“The biggest issues facing women in sports right now are visibility and respect,” six-time Olympic gold medal winner in track and field Allyson Felix said, as quoted by SheKnows Media. “Women are still not given the same opportunities as men, and it does not seem like our accomplishments are viewed as being as impressive as men’s are.”
Female athletes do not receive the same recognition as their male counterparts.
Colin Kaepernick headlined nationwide news when he began kneeling during the National Anthem at National Football League (NFL) games in the fall of 2016, explaining his motive to protest police brutality only when asked in a press conference. His actions amassed tremendous attention, prompting contentious debates over free speech rights and inspiring fellow athletes to take a knee in solidarity.
Lesser known and seldom talked about, however, are protests carried out by female athletes. In the summer of 2016, many Women’s National Basketball Association (WNBA) players from teams like the New York Liberty donned black clothing during pre-game warm-ups to protest police brutality. Some sported shirts with the #BlackLivesMatter slogan.
Hardly anyone from the general public noticed.
This is a flagrant example of the lack of attention that female athletes receive: the conspicuous protest of a number of WNBA players was overshadowed by a subtle and inconspicuous one. Even though both parties were protesting against the same thing, it was only the male athlete, Kaepernick, that received attention for his actions.
This is symptomatic of the dearth of acknowledgement garnered by female athletes. It is time that we examine this pattern of behavior and whether there are steps that can be taken to address it.
“Variety” reported that the 2017 NBA Finals had an average of 20.4 million viewers per game. The WNBA’s website, by contrast, reported that game one of the 2017 WNBA Finals had a record-setting 597,000 viewers.
These numbers are greatly impacting women’s salaries. A Consumer News and Business Channel report from October showed that while the starting salary for the WNBA is about $50,000, the NBA’s starting salary is approximately ten times that amount, at $500,000. This discrepancy is often justified by the leagues’ difference in popularity. But, if viewership and interest in women’s sports could be increased, heightened compensation would likely follow.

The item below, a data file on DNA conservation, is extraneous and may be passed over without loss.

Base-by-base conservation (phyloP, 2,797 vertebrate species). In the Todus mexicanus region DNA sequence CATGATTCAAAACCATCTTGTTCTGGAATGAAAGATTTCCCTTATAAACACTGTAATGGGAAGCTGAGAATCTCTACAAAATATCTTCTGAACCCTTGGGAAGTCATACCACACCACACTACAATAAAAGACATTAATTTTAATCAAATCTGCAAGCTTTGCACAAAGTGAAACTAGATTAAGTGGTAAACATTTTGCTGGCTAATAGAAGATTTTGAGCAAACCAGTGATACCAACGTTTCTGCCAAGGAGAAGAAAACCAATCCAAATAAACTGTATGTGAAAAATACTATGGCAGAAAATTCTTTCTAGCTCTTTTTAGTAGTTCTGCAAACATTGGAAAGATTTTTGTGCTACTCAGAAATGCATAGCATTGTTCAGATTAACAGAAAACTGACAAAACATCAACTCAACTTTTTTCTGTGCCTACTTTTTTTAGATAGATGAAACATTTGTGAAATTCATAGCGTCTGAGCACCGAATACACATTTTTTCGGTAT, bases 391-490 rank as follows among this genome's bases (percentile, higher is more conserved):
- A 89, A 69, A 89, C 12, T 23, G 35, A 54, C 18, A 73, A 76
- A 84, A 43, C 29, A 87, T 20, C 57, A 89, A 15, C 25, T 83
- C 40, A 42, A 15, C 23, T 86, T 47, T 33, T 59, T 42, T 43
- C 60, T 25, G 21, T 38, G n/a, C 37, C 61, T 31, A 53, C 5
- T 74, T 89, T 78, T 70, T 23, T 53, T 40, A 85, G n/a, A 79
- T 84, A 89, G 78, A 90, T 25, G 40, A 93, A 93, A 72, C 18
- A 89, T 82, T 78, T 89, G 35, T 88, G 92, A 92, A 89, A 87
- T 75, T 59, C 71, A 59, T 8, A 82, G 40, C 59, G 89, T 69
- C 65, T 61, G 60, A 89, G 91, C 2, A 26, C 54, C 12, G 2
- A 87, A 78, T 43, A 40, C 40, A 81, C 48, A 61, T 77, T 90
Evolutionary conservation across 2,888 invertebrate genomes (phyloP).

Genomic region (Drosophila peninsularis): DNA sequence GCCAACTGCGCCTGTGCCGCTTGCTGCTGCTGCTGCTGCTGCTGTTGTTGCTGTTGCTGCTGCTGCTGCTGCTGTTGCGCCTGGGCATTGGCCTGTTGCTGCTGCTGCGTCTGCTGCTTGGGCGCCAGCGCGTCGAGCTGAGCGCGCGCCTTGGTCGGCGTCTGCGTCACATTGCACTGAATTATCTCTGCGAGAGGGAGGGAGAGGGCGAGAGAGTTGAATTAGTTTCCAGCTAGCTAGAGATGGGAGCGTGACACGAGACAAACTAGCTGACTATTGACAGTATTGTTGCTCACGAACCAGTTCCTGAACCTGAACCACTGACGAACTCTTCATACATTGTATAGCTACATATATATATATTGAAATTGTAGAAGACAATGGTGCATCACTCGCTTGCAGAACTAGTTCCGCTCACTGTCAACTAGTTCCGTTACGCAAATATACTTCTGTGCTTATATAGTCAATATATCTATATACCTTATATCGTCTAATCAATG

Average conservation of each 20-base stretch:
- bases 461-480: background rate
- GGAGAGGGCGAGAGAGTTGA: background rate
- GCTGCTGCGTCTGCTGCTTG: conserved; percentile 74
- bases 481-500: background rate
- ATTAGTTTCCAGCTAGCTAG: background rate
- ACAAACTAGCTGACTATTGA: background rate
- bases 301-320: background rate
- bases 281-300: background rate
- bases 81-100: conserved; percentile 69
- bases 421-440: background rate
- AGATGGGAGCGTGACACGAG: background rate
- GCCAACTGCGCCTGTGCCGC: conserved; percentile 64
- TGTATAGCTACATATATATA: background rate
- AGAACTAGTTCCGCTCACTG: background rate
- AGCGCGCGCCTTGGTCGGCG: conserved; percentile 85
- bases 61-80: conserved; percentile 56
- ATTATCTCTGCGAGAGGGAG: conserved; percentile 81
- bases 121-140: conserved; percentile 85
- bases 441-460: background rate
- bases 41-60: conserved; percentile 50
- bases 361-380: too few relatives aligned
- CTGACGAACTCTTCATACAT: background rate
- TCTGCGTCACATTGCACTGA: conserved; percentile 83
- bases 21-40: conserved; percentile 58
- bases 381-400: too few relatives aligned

A common rationale for the dominance of male sports is that they are faster and therefore more entertaining. While we should not disregard physical differences between men and women, nor should we accept the status quo in which female athletes are grossly under appreciated for their talents. Further, it is wholly untrue to say that men are superior in every aspect of sports games. For example, statistics from the Entertainment and Sports Programming Network reveal that female basketball players held the top four positions for the highest percentage of free-throws made by any professional basketball player in the 2016-17 season.
But, a lack of fan support for female athletes is not just a problem in professional sports. Brentwood School’s newspaper, The Flyer, sent a survey to the Upper School asking students to select the five Brentwood sports teams whose games they most frequently attend. Students indicated that they most prefer to attend boys football (68 votes) and boys basketball (64 votes), both of which were chosen approximately twice as often as the highest-rated female team, girls volleyball (34 votes).
Clearly, students have made a choice. Male sports are attended with a higher frequency than female sports. The results of this survey reflect our societal preferences and should prompt us to question why they exist and challenge us to correct them.
It is time to re-examine our viewing habits, press coverage, and their underlying causes. Hopefully, shining a spotlight on this issue is a step towards increased celebration of female athletes’ talents and, ultimately, a broader affirmation of female achievement beyond athletics.